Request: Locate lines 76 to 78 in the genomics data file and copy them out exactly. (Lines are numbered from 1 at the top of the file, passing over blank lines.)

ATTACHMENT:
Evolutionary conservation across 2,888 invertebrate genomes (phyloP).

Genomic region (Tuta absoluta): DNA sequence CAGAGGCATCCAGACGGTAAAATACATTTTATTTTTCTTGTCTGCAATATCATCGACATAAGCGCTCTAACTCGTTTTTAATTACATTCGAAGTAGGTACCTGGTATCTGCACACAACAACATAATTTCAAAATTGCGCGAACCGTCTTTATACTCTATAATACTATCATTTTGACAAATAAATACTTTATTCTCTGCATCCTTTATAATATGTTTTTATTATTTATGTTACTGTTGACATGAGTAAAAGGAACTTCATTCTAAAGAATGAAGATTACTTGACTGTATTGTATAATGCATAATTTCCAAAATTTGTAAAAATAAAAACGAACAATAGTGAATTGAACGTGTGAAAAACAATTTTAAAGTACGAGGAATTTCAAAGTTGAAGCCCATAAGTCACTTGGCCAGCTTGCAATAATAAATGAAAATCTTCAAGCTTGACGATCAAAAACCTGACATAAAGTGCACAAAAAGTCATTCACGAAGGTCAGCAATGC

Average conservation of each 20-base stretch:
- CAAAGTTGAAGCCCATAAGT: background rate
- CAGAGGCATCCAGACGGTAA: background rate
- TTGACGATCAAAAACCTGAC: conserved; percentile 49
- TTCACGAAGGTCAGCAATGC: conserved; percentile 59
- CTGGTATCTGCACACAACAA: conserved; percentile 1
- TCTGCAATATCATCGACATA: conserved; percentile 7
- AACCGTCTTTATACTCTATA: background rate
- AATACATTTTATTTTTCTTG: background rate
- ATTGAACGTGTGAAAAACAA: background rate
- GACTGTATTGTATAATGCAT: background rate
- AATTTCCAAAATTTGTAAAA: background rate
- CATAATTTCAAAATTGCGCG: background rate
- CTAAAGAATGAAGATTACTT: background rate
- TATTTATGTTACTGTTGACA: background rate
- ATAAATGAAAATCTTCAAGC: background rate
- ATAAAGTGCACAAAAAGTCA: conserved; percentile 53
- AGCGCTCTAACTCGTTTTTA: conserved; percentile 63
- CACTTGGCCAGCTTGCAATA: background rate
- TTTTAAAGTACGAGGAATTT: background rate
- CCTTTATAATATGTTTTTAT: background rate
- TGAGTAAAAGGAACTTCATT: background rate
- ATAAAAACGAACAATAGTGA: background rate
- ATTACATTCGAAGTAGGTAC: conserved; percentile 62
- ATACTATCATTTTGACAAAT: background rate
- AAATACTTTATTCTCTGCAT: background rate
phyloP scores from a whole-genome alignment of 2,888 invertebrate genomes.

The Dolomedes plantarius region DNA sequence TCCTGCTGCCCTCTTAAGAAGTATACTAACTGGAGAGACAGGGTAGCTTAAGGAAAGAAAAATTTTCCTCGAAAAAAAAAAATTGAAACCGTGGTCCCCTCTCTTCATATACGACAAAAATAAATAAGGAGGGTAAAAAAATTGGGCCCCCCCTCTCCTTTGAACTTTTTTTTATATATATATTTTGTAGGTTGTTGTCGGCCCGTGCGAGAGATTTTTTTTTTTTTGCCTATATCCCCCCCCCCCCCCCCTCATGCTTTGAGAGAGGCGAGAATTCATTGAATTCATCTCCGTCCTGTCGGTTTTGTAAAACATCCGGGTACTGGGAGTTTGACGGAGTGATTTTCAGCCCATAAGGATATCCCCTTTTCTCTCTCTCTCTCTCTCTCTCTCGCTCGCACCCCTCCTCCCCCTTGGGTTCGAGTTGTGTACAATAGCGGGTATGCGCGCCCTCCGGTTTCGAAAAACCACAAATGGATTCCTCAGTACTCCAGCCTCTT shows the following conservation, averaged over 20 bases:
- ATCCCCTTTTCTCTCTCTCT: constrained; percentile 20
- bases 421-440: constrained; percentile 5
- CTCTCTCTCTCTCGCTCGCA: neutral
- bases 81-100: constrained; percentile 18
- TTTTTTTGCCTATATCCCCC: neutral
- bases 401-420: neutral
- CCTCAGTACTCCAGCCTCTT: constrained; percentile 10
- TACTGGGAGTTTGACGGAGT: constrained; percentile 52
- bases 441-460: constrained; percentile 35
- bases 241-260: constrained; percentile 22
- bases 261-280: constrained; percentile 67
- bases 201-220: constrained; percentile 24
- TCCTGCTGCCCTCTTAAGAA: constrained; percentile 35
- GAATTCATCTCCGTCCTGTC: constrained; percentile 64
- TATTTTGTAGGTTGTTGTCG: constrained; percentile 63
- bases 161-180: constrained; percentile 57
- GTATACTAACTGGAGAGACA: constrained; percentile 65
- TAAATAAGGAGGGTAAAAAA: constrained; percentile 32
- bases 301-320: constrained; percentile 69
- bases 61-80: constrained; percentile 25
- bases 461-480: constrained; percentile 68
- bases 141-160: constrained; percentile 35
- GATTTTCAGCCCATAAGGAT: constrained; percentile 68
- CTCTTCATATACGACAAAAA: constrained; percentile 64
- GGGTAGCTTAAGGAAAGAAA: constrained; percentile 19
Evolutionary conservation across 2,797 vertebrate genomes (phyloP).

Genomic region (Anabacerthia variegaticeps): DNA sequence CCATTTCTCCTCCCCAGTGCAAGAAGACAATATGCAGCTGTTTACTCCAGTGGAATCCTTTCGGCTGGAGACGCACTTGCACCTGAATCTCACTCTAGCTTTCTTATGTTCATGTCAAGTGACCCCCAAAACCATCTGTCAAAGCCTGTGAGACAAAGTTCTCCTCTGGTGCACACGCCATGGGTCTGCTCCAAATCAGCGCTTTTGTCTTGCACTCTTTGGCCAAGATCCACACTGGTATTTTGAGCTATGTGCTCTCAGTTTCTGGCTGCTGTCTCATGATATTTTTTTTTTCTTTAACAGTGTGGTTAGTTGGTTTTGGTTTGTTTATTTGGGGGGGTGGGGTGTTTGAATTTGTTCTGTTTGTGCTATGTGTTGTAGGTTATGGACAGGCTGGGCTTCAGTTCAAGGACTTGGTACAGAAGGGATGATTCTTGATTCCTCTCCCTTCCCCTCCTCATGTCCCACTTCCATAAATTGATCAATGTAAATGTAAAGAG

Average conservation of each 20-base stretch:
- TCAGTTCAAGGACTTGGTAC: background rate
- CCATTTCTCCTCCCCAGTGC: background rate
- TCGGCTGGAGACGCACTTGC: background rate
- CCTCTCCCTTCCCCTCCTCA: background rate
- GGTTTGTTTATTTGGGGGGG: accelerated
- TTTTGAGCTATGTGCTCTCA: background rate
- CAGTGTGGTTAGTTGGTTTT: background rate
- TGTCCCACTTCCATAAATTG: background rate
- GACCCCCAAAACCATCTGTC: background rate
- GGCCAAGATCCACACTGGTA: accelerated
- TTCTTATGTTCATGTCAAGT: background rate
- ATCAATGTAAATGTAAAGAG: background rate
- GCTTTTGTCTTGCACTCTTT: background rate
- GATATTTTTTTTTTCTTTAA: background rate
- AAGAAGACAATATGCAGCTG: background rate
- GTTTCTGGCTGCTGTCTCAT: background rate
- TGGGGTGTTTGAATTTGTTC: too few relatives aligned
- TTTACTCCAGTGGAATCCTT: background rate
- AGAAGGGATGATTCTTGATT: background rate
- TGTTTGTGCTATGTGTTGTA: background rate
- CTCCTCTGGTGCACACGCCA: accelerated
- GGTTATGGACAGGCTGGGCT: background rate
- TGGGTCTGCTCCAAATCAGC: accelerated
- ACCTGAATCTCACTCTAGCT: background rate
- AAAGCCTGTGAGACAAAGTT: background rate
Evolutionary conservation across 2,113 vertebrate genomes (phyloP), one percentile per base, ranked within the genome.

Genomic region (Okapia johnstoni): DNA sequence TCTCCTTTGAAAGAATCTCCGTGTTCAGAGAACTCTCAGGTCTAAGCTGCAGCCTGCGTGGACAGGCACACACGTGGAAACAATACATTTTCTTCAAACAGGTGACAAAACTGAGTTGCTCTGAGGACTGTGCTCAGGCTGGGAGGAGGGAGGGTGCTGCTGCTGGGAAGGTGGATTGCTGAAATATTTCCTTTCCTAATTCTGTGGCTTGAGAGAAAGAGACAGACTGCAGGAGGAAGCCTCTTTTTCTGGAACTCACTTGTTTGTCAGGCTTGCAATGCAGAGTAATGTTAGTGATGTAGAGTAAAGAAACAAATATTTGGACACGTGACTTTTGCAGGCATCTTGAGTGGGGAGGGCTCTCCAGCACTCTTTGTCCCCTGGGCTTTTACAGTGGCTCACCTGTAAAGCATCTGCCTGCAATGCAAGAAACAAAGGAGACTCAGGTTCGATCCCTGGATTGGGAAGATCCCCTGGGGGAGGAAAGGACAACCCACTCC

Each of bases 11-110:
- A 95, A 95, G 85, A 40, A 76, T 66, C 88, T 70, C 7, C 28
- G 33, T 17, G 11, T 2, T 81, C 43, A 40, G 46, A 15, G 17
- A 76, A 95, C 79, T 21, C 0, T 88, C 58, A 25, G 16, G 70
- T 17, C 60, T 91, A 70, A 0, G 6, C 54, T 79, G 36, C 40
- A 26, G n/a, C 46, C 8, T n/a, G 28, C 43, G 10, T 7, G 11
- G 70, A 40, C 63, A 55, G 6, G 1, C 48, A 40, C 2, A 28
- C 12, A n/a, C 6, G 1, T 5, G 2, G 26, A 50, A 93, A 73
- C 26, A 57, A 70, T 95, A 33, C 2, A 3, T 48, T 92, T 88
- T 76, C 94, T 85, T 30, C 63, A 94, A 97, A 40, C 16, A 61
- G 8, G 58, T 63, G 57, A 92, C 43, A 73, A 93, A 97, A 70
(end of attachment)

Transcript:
- TTTACTCCAGTGGAATCCTT: background rate
- AGAAGGGATGATTCTTGATT: background rate
- TGTTTGTGCTATGTGTTGTA: background rate